Another suitable reactor for the polymerization according to the invention is a rotating basket filled with catalyst moldings which is located in a thermostable reactor which may additionally be equipped with stirring paddle.
It was unexpected and a technical advance compared with the procedure known hitherto, as described, for example, in German Patent 29 16 653, or the PCT-Application WO 94/05719, that the process according to the invention gives products having a still narrower molecular weight distribution and a negligibly small content of less than 0.05% by weight of crown ether impurities. Therefore the products according to this invention are suitable to be used in medicine applications.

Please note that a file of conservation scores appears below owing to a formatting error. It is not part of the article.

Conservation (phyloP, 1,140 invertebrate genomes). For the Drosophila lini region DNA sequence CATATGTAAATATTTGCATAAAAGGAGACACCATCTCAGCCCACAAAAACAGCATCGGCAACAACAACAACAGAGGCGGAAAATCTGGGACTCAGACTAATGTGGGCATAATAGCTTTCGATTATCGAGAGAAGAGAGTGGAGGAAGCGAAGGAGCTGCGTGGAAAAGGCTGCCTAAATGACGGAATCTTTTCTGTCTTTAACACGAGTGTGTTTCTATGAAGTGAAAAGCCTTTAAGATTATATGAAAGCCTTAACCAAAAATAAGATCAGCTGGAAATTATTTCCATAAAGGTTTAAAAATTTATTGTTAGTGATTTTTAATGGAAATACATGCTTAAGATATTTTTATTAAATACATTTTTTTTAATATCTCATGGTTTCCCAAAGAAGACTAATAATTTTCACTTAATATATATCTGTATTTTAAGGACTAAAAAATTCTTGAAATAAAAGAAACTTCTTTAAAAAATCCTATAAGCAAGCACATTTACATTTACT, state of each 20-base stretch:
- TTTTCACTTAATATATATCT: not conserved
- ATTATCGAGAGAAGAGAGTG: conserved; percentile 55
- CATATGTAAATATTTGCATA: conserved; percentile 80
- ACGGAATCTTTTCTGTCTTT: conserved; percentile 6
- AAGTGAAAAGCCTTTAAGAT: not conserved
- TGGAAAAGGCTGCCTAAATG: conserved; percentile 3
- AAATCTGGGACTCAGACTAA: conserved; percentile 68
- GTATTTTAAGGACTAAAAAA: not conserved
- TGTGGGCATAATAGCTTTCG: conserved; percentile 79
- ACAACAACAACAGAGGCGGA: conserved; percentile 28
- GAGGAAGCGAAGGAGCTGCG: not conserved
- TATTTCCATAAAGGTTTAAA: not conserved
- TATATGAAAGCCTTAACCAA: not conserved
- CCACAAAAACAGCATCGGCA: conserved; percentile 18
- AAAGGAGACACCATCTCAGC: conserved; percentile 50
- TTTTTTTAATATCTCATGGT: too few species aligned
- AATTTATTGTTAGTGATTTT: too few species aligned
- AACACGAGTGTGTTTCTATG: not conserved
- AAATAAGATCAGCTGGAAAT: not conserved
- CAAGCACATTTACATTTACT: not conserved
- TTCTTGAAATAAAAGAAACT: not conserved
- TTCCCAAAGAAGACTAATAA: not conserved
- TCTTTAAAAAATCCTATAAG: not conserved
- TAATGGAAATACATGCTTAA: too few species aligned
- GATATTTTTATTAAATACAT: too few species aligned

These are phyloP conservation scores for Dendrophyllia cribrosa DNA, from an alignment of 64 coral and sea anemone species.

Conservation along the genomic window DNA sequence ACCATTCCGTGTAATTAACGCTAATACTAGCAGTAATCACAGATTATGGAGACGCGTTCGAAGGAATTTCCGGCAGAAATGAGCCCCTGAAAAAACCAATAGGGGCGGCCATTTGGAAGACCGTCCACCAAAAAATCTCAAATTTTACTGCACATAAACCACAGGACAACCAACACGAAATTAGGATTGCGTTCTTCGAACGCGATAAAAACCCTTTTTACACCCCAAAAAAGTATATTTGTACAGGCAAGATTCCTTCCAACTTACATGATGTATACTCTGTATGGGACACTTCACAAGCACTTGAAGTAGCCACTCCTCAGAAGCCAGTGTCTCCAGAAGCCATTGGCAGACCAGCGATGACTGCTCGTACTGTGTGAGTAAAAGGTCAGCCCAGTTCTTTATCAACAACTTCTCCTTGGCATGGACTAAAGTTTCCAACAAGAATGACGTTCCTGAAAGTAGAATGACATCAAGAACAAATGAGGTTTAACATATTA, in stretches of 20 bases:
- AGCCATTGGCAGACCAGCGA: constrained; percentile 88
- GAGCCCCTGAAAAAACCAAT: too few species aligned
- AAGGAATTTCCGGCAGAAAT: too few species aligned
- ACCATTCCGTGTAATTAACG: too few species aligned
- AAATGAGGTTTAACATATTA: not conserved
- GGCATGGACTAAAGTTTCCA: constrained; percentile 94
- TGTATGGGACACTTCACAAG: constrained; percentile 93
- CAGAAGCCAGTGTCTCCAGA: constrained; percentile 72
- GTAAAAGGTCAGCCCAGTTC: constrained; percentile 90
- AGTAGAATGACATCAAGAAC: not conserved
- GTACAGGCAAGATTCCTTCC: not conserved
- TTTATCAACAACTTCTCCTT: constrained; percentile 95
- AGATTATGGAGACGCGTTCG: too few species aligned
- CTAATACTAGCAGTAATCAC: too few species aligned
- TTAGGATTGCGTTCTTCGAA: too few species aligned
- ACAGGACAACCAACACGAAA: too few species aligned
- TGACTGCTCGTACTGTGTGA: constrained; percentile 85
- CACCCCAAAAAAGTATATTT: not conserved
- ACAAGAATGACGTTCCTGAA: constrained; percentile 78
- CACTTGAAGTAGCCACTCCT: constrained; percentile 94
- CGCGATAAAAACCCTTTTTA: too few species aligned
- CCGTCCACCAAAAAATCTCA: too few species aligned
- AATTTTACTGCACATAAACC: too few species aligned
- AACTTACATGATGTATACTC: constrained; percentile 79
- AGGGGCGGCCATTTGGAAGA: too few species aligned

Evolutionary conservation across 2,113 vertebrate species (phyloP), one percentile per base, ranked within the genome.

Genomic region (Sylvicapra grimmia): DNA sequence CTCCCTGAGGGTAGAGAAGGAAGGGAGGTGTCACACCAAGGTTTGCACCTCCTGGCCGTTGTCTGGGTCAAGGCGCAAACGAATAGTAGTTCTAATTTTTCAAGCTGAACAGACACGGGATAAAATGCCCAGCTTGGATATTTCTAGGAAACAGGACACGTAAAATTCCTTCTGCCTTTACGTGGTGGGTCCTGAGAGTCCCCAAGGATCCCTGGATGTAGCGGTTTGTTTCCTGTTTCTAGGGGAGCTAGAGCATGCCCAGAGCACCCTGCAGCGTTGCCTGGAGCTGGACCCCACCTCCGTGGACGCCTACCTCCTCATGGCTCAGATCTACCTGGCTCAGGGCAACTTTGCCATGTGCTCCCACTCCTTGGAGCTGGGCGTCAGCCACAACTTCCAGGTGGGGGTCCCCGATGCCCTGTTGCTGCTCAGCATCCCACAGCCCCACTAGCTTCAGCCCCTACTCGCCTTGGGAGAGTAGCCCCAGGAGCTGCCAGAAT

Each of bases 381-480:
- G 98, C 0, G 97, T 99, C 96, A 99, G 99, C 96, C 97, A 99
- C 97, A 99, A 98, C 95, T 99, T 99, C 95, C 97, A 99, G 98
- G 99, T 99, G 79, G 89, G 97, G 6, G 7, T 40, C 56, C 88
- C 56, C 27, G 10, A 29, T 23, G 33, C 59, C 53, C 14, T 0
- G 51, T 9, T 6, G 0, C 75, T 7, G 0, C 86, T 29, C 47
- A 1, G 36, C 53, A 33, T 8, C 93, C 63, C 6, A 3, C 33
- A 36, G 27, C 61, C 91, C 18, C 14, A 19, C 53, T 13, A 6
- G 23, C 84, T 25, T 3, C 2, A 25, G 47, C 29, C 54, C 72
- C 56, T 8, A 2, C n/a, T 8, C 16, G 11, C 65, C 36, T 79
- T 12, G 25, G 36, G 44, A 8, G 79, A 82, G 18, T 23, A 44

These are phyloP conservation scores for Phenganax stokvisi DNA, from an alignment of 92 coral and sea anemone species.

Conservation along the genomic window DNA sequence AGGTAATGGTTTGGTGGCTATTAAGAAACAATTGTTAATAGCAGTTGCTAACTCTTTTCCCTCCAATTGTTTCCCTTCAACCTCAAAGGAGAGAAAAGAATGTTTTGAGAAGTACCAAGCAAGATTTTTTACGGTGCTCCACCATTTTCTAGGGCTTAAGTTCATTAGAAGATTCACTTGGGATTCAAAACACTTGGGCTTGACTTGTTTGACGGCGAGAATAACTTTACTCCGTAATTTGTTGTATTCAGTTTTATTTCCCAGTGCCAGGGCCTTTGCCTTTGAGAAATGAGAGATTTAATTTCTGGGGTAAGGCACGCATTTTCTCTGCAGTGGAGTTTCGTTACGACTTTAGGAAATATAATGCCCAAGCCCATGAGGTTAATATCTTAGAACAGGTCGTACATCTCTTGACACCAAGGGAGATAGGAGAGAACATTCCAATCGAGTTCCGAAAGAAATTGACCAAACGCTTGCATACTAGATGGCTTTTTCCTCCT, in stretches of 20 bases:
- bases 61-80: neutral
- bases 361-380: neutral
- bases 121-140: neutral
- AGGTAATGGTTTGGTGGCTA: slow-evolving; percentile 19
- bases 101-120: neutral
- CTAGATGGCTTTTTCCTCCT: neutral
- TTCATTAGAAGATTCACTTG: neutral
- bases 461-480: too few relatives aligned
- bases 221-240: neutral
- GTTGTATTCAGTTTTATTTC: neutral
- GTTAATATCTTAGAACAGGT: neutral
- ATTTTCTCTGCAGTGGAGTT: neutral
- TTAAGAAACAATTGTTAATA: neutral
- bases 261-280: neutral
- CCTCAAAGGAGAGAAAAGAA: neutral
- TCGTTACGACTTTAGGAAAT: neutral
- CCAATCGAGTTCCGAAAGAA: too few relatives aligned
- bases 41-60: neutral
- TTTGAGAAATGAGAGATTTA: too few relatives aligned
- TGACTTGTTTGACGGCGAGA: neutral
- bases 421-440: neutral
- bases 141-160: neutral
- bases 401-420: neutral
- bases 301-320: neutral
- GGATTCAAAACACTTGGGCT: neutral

While commercially available polytetramethylene ether glycol (PTMEG) having a molecular weight of 1000 is characterized by the polydispersity Mw/Mn of from 1.5 to 1.8, a product is formed according to the invention having the polydispersity Mw/Mn of from 1.2 to 1.4. This is particularly suitable for the production of elastic polyurethane fibers or thermoplastic polyurethanes having good low-temperature behavior.
It was very surprising that even in the case in which THF of low quality has to be employed, the life expectancy of the catalysts is more than 2 or 3 years. It may be favorable for example to admix the new catalysts with an addition of 1-10% by weight of a pre-activated palladium catalyst at the atmosphere of hydrogen. An example of a catalyst which is suitable for this purpose is HD-101, 0.5 wt % Pd on Al2O3 pellet, from N.E. Chemcat corp., Japan.